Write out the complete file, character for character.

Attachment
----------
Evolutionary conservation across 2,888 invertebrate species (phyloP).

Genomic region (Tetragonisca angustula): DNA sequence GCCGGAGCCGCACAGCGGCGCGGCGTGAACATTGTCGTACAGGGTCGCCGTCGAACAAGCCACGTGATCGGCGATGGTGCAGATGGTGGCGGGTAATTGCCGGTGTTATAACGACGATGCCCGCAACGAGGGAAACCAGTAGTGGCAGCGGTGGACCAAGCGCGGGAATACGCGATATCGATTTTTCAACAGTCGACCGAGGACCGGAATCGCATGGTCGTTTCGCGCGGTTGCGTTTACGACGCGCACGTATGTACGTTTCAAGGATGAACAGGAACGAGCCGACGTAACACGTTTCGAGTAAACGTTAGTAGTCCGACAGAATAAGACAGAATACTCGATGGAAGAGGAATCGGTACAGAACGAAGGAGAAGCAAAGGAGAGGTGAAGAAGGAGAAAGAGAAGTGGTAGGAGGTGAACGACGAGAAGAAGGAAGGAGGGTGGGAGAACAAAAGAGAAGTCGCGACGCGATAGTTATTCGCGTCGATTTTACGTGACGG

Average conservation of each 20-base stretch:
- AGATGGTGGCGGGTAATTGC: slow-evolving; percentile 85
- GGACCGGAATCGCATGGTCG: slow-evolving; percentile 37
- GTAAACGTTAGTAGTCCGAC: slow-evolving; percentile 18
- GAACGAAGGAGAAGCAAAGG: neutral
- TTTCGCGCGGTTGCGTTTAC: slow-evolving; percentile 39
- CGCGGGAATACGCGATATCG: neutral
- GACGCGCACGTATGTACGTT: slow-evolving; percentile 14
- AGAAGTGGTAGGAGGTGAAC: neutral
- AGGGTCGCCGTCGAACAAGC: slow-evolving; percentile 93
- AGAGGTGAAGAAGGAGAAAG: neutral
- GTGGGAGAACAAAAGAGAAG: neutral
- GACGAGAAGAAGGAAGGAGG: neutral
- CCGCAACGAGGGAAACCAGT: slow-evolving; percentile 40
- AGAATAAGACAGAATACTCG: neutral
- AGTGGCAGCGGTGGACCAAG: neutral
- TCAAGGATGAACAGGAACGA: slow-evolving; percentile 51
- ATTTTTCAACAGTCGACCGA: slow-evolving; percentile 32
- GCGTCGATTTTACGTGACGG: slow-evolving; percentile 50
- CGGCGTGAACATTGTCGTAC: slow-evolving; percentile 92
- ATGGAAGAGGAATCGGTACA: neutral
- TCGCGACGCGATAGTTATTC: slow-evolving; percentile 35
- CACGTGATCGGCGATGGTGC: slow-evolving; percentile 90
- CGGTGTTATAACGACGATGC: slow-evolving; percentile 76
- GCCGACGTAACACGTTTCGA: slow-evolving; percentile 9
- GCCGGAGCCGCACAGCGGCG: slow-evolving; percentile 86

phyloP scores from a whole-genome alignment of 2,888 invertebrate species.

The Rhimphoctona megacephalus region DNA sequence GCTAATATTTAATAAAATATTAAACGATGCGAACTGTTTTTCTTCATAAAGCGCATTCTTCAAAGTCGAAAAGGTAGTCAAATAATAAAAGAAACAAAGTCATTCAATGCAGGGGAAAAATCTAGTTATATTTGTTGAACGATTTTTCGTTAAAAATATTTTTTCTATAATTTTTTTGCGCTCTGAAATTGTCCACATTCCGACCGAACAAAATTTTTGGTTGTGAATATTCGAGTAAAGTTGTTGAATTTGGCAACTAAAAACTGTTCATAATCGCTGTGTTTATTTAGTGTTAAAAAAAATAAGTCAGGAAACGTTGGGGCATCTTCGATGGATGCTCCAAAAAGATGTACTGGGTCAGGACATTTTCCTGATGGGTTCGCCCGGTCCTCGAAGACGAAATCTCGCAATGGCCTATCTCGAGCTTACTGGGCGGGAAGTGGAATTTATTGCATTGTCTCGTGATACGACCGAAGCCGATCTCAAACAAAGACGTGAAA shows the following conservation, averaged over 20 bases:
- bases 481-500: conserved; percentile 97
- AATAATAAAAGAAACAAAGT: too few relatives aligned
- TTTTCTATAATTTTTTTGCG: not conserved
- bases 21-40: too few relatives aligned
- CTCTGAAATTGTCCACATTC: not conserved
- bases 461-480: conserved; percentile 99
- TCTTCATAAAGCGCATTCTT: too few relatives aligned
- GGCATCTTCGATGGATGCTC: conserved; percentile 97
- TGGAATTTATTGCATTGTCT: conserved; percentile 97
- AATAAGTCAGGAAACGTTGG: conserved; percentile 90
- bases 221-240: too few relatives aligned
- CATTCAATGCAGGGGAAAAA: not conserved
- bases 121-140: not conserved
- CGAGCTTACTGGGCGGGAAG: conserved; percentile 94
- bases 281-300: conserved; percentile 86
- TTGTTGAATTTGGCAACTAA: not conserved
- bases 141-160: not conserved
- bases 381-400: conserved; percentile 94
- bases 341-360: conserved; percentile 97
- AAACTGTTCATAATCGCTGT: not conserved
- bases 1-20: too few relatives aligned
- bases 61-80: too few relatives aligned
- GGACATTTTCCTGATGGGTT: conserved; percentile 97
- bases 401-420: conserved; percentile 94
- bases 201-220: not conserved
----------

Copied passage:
Evolutionary conservation across 2,888 invertebrate species (phyloP).

Genomic region (Tetragonisca angustula): DNA sequence GCCGGAGCCGCACAGCGGCGCGGCGTGAACATTGTCGTACAGGGTCGCCGTCGAACAAGCCACGTGATCGGCGATGGTGCAGATGGTGGCGGGTAATTGCCGGTGTTATAACGACGATGCCCGCAACGAGGGAAACCAGTAGTGGCAGCGGTGGACCAAGCGCGGGAATACGCGATATCGATTTTTCAACAGTCGACCGAGGACCGGAATCGCATGGTCGTTTCGCGCGGTTGCGTTTACGACGCGCACGTATGTACGTTTCAAGGATGAACAGGAACGAGCCGACGTAACACGTTTCGAGTAAACGTTAGTAGTCCGACAGAATAAGACAGAATACTCGATGGAAGAGGAATCGGTACAGAACGAAGGAGAAGCAAAGGAGAGGTGAAGAAGGAGAAAGAGAAGTGGTAGGAGGTGAACGACGAGAAGAAGGAAGGAGGGTGGGAGAACAAAAGAGAAGTCGCGACGCGATAGTTATTCGCGTCGATTTTACGTGACGG

Average conservation of each 20-base stretch:
- AGATGGTGGCGGGTAATTGC: slow-evolving; percentile 85
- GGACCGGAATCGCATGGTCG: slow-evolving; percentile 37
- GTAAACGTTAGTAGTCCGAC: slow-evolving; percentile 18
- GAACGAAGGAGAAGCAAAGG: neutral
- TTTCGCGCGGTTGCGTTTAC: slow-evolving; percentile 39
- CGCGGGAATACGCGATATCG: neutral
- GACGCGCACGTATGTACGTT: slow-evolving; percentile 14
- AGAAGTGGTAGGAGGTGAAC: neutral
- AGGGTCGCCGTCGAACAAGC: slow-evolving; percentile 93
- AGAGGTGAAGAAGGAGAAAG: neutral
- GTGGGAGAACAAAAGAGAAG: neutral
- GACGAGAAGAAGGAAGGAGG: neutral
- CCGCAACGAGGGAAACCAGT: slow-evolving; percentile 40
- AGAATAAGACAGAATACTCG: neutral
- AGTGGCAGCGGTGGACCAAG: neutral
- TCAAGGATGAACAGGAACGA: slow-evolving; percentile 51
- ATTTTTCAACAGTCGACCGA: slow-evolving; percentile 32
- GCGTCGATTTTACGTGACGG: slow-evolving; percentile 50
- CGGCGTGAACATTGTCGTAC: slow-evolving; percentile 92
- ATGGAAGAGGAATCGGTACA: neutral
- TCGCGACGCGATAGTTATTC: slow-evolving; percentile 35
- CACGTGATCGGCGATGGTGC: slow-evolving; percentile 90
- CGGTGTTATAACGACGATGC: slow-evolving; percentile 76
- GCCGACGTAACACGTTTCGA: slow-evolving; percentile 9
- GCCGGAGCCGCACAGCGGCG: slow-evolving; percentile 86

phyloP scores from a whole-genome alignment of 2,888 invertebrate species.

The Rhimphoctona megacephalus region DNA sequence GCTAATATTTAATAAAATATTAAACGATGCGAACTGTTTTTCTTCATAAAGCGCATTCTTCAAAGTCGAAAAGGTAGTCAAATAATAAAAGAAACAAAGTCATTCAATGCAGGGGAAAAATCTAGTTATATTTGTTGAACGATTTTTCGTTAAAAATATTTTTTCTATAATTTTTTTGCGCTCTGAAATTGTCCACATTCCGACCGAACAAAATTTTTGGTTGTGAATATTCGAGTAAAGTTGTTGAATTTGGCAACTAAAAACTGTTCATAATCGCTGTGTTTATTTAGTGTTAAAAAAAATAAGTCAGGAAACGTTGGGGCATCTTCGATGGATGCTCCAAAAAGATGTACTGGGTCAGGACATTTTCCTGATGGGTTCGCCCGGTCCTCGAAGACGAAATCTCGCAATGGCCTATCTCGAGCTTACTGGGCGGGAAGTGGAATTTATTGCATTGTCTCGTGATACGACCGAAGCCGATCTCAAACAAAGACGTGAAA shows the following conservation, averaged over 20 bases:
- bases 481-500: conserved; percentile 97
- AATAATAAAAGAAACAAAGT: too few relatives aligned
- TTTTCTATAATTTTTTTGCG: not conserved
- bases 21-40: too few relatives aligned
- CTCTGAAATTGTCCACATTC: not conserved
- bases 461-480: conserved; percentile 99
- TCTTCATAAAGCGCATTCTT: too few relatives aligned
- GGCATCTTCGATGGATGCTC: conserved; percentile 97
- TGGAATTTATTGCATTGTCT: conserved; percentile 97
- AATAAGTCAGGAAACGTTGG: conserved; percentile 90
- bases 221-240: too few relatives aligned
- CATTCAATGCAGGGGAAAAA: not conserved
- bases 121-140: not conserved
- CGAGCTTACTGGGCGGGAAG: conserved; percentile 94
- bases 281-300: conserved; percentile 86
- TTGTTGAATTTGGCAACTAA: not conserved
- bases 141-160: not conserved
- bases 381-400: conserved; percentile 94
- bases 341-360: conserved; percentile 97
- AAACTGTTCATAATCGCTGT: not conserved
- bases 1-20: too few relatives aligned
- bases 61-80: too few relatives aligned
- GGACATTTTCCTGATGGGTT: conserved; percentile 97
- bases 401-420: conserved; percentile 94
- bases 201-220: not conserved